25. 25.

    , , & Birth and fate of hot-Neptune planets. Astron. Astrophys. (in the press); preprint at (2005)

  26. 26.

    , & Disk frequencies and lifetimes in young clusters. Astrophys. J. 553, L153–L156 (2001)

  27. 27.

    & Circumstellar disks and the search for neighbouring planetary systems. Nature 383, 139–144 (1996)

  28. 28.

    , & Three-dimensional interaction between a planet and an isothermal gaseous disk. I. Corotation and Lindblad torques and planet migration. Astrophys. J. 565, 1257–1274 (2002)

  29. 29.

    , , & New Jupiter and Saturn formation models meet observations. Astrophys. J. 626, L57–L60 (2005)

  30. 30.

    , & Habitable zones around main sequence stars. Icarus 101, 108–128 (1993)

Download references

Acknowledgements

The data presented here were obtained with the ESO 3.6-m telescope at La Silla Paranal Observatory, Chile. We thank O. Tamuz for the development of the genetic algorithm code, and J. Couetdic for his help in studying the stability of the asteroid belt. We thank the Swiss National Science Foundation (FNRS), the Centre National de la Recherche Scientifique (France) and the Fundação para Ciência e a Tecnologia (Portugal) for their continuous support.

Author information

Affiliations

  1. Observatoire de Genève, 51 ch. des Maillettes, 1290 Sauverny, Switzerland

    • Christophe Lovis
    • , Michel Mayor
    • , Francesco Pepe
    • , Didier Queloz
    • , Nuno C. Santos
    •  & Stéphane Udry
  2. Physikalisches Institut der Universität Bern, Sidlerstrasse 5, 3012 Bern, Switzerland

    • Yann Alibert
    • , Willy Benz
    •  & Christoph Mordasini
  3. Observatoire de Haute-Provence, 04870 St Michel l'Observatoire, France

    • François Bouchy
  4. Institut d'Astrophysique de Paris, 98bis Bd Arago, 75014 Paris, France

    • François Bouchy
  5. Departamento de Física da Universidade de Aveiro, Campus Universitário de Santiago, 3810-193 Aveiro, Portugal

    • Alexandre C. M. Correia
  6. Astronomie et Systèmes Dynamiques, IMCCE-CNRS UMR 8028, 77 Av. Denfert-Rochereau, 75014 Paris, France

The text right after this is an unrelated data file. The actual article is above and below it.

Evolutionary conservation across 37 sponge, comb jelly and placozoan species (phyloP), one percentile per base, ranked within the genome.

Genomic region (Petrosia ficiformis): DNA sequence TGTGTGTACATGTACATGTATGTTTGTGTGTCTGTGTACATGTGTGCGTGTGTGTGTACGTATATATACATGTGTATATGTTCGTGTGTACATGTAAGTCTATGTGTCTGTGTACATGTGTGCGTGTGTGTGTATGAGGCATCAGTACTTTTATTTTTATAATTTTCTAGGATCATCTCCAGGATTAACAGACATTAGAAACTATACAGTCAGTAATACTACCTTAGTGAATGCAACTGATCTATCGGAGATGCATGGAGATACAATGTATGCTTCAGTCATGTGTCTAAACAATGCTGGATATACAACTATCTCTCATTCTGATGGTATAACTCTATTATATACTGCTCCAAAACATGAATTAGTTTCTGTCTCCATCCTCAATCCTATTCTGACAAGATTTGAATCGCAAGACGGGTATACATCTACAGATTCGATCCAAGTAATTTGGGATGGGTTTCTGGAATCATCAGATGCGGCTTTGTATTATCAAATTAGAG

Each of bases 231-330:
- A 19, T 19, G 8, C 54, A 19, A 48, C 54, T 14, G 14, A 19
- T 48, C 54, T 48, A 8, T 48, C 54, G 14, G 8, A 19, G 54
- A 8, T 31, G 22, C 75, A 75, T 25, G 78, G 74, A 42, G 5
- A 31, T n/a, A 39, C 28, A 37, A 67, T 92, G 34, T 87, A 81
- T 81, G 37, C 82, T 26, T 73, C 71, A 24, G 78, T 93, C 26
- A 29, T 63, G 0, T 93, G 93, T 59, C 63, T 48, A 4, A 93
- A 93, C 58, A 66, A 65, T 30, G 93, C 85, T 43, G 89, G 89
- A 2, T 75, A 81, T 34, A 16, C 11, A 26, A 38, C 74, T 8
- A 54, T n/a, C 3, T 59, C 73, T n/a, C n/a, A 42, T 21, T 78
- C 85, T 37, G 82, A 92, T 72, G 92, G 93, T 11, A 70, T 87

• Jacques Laskar
  7. Centro de Astronomia e Astrofísica da Universidade de Lisboa, Observatório Astronómico de Lisboa, Tapada da Ajuda, 1349-018 Lisboa, Portugal

    • Nuno C. Santos
  8. Centro de Geofísica de Évora, Colégio Luis Verney, Rua Romão Ramalho, 59, 7002-554 Évora, Portugal

    • Nuno C. Santos
  9. Service d'Aéronomie du CNRS, BP 3, 91371 Verrières-le-Buisson, France

    • Jean-Loup Bertaux
  10. Laboratoire d'Astrophysique de Marseille, Traverse du Siphon, 13013 Marseille, France

    • Jean-Pierre Sivan

Authors

  1. Search for Christophe Lovis in:

  2. Search for Michel Mayor in:

  3. Search for Francesco Pepe in:

  4. Search for Yann Alibert in:

  5. Search for Willy Benz in:

  6. Search for François Bouchy in:

  7. Search for Alexandre C. M. Correia in:

  8. Search for Jacques Laskar in:

  9. Search for Christoph Mordasini in:

  10. Search for Didier Queloz in:

  11. Search for Nuno C. Santos in:

  12. Search for Stéphane Udry in:

  13. Search for Jean-Loup Bertaux in:

  14. Search for Jean-Pierre Sivan in:

Competing interests

Reprints and permissions information is available at npg.nature.com/reprintsandpermissions. The authors declare no competing financial interests.

Corresponding authors

Correspondence to Christophe Lovis or Michel Mayor.

Supplementary information

Text files

  1. 1.

    Supplementary Table 1

    This table contains the 74 radial velocity measurements of the star HD 69830 that we have obtained with the HARPS instrument. The format is ASCII text with a tabulation as separation character. The first column contains the epoch of the measurements as Barycentric Julian Date (BJD) minus 2,400,000 (for clarity). The second column gives the radial velocity of the star in km s-1 relative to the Solar System barycenter. Finally, the third column gives the uncertainties on the measurements in km s-1.

About this article

Publication history

Received

Accepted

Published

DOI

https://doi.org/10.1038/nature04828

Further reading

Comments

By submitting a comment you agree to abide by our Terms and Community Guidelines. If you find something abusive or that does not comply with our terms or guidelines please flag it as inappropriate.